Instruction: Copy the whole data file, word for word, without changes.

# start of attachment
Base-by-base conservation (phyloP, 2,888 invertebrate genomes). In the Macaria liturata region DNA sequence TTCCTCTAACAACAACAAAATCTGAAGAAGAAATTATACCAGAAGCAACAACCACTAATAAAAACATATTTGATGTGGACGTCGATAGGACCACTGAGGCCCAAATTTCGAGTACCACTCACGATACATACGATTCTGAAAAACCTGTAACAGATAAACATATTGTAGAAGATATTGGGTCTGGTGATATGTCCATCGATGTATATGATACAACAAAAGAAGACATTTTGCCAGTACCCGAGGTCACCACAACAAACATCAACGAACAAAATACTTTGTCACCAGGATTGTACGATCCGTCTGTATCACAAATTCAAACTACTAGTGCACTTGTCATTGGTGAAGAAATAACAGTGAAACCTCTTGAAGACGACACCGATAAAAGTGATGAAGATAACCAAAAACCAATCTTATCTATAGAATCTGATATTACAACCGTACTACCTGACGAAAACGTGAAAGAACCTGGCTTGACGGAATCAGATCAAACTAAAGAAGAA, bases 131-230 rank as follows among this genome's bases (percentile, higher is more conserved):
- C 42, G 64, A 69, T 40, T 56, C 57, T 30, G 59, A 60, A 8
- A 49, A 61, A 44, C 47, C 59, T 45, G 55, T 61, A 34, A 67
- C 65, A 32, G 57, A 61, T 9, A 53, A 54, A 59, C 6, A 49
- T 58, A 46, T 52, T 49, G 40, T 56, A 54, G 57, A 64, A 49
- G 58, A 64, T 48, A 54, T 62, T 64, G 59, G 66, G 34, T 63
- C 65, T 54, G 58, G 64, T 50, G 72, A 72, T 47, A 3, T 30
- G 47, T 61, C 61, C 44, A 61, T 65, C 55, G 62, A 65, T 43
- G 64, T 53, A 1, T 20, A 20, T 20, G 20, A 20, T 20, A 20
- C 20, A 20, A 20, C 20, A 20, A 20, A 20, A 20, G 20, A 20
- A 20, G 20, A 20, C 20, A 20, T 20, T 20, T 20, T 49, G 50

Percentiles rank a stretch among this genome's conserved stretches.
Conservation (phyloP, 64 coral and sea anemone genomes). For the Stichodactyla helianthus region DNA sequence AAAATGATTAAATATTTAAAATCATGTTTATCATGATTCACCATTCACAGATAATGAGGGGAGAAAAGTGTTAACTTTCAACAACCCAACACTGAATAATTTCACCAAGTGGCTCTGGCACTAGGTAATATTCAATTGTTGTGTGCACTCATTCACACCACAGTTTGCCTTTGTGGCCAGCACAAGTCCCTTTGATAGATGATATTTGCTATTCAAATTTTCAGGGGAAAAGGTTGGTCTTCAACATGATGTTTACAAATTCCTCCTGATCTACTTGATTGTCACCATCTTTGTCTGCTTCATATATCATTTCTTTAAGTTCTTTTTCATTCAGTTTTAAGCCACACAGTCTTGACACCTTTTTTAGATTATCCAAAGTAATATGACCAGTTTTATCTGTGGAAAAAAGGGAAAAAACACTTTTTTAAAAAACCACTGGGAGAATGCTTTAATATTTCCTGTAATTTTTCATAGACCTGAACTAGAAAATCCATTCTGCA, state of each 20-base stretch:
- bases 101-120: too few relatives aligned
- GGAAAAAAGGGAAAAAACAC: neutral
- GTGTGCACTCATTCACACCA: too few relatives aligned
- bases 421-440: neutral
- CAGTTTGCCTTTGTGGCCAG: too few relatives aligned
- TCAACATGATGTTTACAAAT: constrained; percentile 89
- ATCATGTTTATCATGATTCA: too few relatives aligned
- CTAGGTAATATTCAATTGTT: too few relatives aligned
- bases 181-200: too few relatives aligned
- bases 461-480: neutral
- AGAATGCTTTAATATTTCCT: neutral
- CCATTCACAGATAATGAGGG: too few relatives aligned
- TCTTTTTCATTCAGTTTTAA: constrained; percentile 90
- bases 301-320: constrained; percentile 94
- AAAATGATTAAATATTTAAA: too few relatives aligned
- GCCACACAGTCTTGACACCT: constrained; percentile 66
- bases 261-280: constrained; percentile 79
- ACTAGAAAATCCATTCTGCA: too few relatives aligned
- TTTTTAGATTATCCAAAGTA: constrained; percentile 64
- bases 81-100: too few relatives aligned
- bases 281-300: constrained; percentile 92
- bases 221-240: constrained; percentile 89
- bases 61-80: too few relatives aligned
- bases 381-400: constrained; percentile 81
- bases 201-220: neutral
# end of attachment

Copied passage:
Base-by-base conservation (phyloP, 2,888 invertebrate genomes). In the Macaria liturata region DNA sequence TTCCTCTAACAACAACAAAATCTGAAGAAGAAATTATACCAGAAGCAACAACCACTAATAAAAACATATTTGATGTGGACGTCGATAGGACCACTGAGGCCCAAATTTCGAGTACCACTCACGATACATACGATTCTGAAAAACCTGTAACAGATAAACATATTGTAGAAGATATTGGGTCTGGTGATATGTCCATCGATGTATATGATACAACAAAAGAAGACATTTTGCCAGTACCCGAGGTCACCACAACAAACATCAACGAACAAAATACTTTGTCACCAGGATTGTACGATCCGTCTGTATCACAAATTCAAACTACTAGTGCACTTGTCATTGGTGAAGAAATAACAGTGAAACCTCTTGAAGACGACACCGATAAAAGTGATGAAGATAACCAAAAACCAATCTTATCTATAGAATCTGATATTACAACCGTACTACCTGACGAAAACGTGAAAGAACCTGGCTTGACGGAATCAGATCAAACTAAAGAAGAA, bases 131-230 rank as follows among this genome's bases (percentile, higher is more conserved):
- C 42, G 64, A 69, T 40, T 56, C 57, T 30, G 59, A 60, A 8
- A 49, A 61, A 44, C 47, C 59, T 45, G 55, T 61, A 34, A 67
- C 65, A 32, G 57, A 61, T 9, A 53, A 54, A 59, C 6, A 49
- T 58, A 46, T 52, T 49, G 40, T 56, A 54, G 57, A 64, A 49
- G 58, A 64, T 48, A 54, T 62, T 64, G 59, G 66, G 34, T 63
- C 65, T 54, G 58, G 64, T 50, G 72, A 72, T 47, A 3, T 30
- G 47, T 61, C 61, C 44, A 61, T 65, C 55, G 62, A 65, T 43
- G 64, T 53, A 1, T 20, A 20, T 20, G 20, A 20, T 20, A 20
- C 20, A 20, A 20, C 20, A 20, A 20, A 20, A 20, G 20, A 20
- A 20, G 20, A 20, C 20, A 20, T 20, T 20, T 20, T 49, G 50

Percentiles rank a stretch among this genome's conserved stretches.
Conservation (phyloP, 64 coral and sea anemone genomes). For the Stichodactyla helianthus region DNA sequence AAAATGATTAAATATTTAAAATCATGTTTATCATGATTCACCATTCACAGATAATGAGGGGAGAAAAGTGTTAACTTTCAACAACCCAACACTGAATAATTTCACCAAGTGGCTCTGGCACTAGGTAATATTCAATTGTTGTGTGCACTCATTCACACCACAGTTTGCCTTTGTGGCCAGCACAAGTCCCTTTGATAGATGATATTTGCTATTCAAATTTTCAGGGGAAAAGGTTGGTCTTCAACATGATGTTTACAAATTCCTCCTGATCTACTTGATTGTCACCATCTTTGTCTGCTTCATATATCATTTCTTTAAGTTCTTTTTCATTCAGTTTTAAGCCACACAGTCTTGACACCTTTTTTAGATTATCCAAAGTAATATGACCAGTTTTATCTGTGGAAAAAAGGGAAAAAACACTTTTTTAAAAAACCACTGGGAGAATGCTTTAATATTTCCTGTAATTTTTCATAGACCTGAACTAGAAAATCCATTCTGCA, state of each 20-base stretch:
- bases 101-120: too few relatives aligned
- GGAAAAAAGGGAAAAAACAC: neutral
- GTGTGCACTCATTCACACCA: too few relatives aligned
- bases 421-440: neutral
- CAGTTTGCCTTTGTGGCCAG: too few relatives aligned
- TCAACATGATGTTTACAAAT: constrained; percentile 89
- ATCATGTTTATCATGATTCA: too few relatives aligned
- CTAGGTAATATTCAATTGTT: too few relatives aligned
- bases 181-200: too few relatives aligned
- bases 461-480: neutral
- AGAATGCTTTAATATTTCCT: neutral
- CCATTCACAGATAATGAGGG: too few relatives aligned
- TCTTTTTCATTCAGTTTTAA: constrained; percentile 90
- bases 301-320: constrained; percentile 94
- AAAATGATTAAATATTTAAA: too few relatives aligned
- GCCACACAGTCTTGACACCT: constrained; percentile 66
- bases 261-280: constrained; percentile 79
- ACTAGAAAATCCATTCTGCA: too few relatives aligned
- TTTTTAGATTATCCAAAGTA: constrained; percentile 64
- bases 81-100: too few relatives aligned
- bases 281-300: constrained; percentile 92
- bases 221-240: constrained; percentile 89
- bases 61-80: too few relatives aligned
- bases 381-400: constrained; percentile 81
- bases 201-220: neutral